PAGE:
It is also a sign of the high level of relations that the opening of the mission is just part of Foreign Minister Motzfeld’s week-long visit to China, which aimed to strengthen Greenland’s relations with China on economic, trade, tourism, as well as Arctic issues. In particular, it is worth noting that for the past 20 years, Greenland and China have also enjoyed significant cooperation in the fisheries sector, with seafood exports accounting for a noteworthy share of Greenland’s economy (Shiwei, 2023).

In addition to seafood, tourism also plays an important role in Greenland-China cooperation, as demonstrated by the large investments in tourism policy and strategy and the construction of three airports (Nuuk, Ilulissat and Qagortoq) (Xiangjun, 2023).

Greenland is also a valuable partner for the United States. The war in Ukraine, Russia’s presence in the Arctic, China’s increasing attention and demand for the Arctic region’s resources, combined with climate change, have further increased Greenland’s strategic and resource value for the US (Federman, 2023). This is exemplified by the plan of the US and Danish armed forces to cooperate regionally and launch joint exercises in Greenland, the first of which is scheduled for 2025, focusing mainly on force response and operations during disasters (Durr & Lyons, 2023).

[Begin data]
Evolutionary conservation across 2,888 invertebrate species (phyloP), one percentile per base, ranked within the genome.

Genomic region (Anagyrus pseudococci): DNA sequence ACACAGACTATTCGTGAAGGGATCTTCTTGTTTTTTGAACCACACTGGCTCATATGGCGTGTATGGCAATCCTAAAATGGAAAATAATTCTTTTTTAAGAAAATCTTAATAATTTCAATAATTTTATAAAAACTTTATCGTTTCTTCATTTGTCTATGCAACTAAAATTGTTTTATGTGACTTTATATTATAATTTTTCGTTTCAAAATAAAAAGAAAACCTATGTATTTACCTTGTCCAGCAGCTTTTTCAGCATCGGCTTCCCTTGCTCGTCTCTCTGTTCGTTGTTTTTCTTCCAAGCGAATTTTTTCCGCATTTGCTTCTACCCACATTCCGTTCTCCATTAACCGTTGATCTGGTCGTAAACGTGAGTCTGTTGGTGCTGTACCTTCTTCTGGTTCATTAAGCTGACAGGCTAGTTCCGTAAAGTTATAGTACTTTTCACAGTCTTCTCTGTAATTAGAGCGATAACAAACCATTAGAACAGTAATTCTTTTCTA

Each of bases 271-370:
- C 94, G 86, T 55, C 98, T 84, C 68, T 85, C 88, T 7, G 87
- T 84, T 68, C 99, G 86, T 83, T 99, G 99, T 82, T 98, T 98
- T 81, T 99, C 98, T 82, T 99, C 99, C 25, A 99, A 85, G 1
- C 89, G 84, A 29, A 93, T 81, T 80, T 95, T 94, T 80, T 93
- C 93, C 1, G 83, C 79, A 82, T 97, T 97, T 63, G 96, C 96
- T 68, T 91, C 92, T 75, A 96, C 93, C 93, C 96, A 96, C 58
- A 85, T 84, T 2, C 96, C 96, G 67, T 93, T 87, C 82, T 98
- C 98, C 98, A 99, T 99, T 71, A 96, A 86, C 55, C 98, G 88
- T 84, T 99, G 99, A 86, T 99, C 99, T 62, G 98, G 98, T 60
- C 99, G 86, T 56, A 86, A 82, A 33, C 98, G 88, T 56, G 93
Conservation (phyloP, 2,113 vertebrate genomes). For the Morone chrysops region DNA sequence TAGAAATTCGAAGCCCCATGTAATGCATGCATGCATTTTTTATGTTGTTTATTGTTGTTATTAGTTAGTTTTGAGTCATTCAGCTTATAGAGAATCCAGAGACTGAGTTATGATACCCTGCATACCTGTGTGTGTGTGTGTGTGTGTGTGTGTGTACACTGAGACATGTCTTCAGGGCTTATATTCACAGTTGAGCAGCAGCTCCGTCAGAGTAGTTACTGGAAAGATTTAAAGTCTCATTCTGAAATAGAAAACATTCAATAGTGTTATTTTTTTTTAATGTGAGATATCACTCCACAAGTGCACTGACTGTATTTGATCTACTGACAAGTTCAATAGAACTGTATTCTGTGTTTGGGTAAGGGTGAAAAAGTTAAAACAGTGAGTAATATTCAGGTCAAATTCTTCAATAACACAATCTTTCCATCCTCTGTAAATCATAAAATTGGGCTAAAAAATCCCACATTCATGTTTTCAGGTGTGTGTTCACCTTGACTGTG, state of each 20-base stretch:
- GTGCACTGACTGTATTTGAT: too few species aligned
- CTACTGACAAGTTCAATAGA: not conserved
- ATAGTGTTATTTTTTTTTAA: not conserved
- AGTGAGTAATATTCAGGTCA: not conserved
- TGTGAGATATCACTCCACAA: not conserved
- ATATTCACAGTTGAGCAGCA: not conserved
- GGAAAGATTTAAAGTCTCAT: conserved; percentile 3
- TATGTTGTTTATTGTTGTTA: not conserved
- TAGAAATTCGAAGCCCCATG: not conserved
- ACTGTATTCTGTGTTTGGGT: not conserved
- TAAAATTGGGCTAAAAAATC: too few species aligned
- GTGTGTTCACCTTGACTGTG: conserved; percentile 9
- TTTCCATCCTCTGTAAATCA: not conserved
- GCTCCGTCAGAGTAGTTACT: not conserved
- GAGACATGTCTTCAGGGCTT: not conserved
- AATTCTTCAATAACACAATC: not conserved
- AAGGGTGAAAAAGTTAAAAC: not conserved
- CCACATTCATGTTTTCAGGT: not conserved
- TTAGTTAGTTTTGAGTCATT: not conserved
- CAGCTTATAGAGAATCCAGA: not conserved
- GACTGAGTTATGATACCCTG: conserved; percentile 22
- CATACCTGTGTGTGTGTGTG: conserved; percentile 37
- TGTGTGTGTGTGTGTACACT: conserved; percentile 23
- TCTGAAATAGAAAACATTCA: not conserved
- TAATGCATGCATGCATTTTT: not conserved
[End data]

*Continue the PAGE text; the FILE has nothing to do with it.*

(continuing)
In addition, from May 2024, young people in Greenland will be able to apply for and
participate in an exercise developed by the Danish Armed Forces in cooperation with the Greenlandic Government, aimed at strengthening the preparedness and resilience of the local community (a total of 57,000 people live on the island) in extreme situations. For example, participants will be trained in the use of weapons and first aid in arctic conditions (Edvardsen, 2023).

Concerns about the effects of the climate crisis

Greenland is not only affected by foreign policy trends, but also by climate change. The Paris Climate Agreement has been on the agenda in Greenland for years, but action has only now been acted upon, with Greenland joining the agreement in autumn 2023. This is an important step for the region, as several studies suggest that glacial melting has accelerated since the beginning of the century and will continue to do so at a faster pace. For example, a recent study highlights that while in the 1980s and 1990s glaciers were melting at a rate of up to 5 metres per year, in the last 20 years this rate has almost quintupled to 25 metres per year (Knapp & Ohnsman, 2023).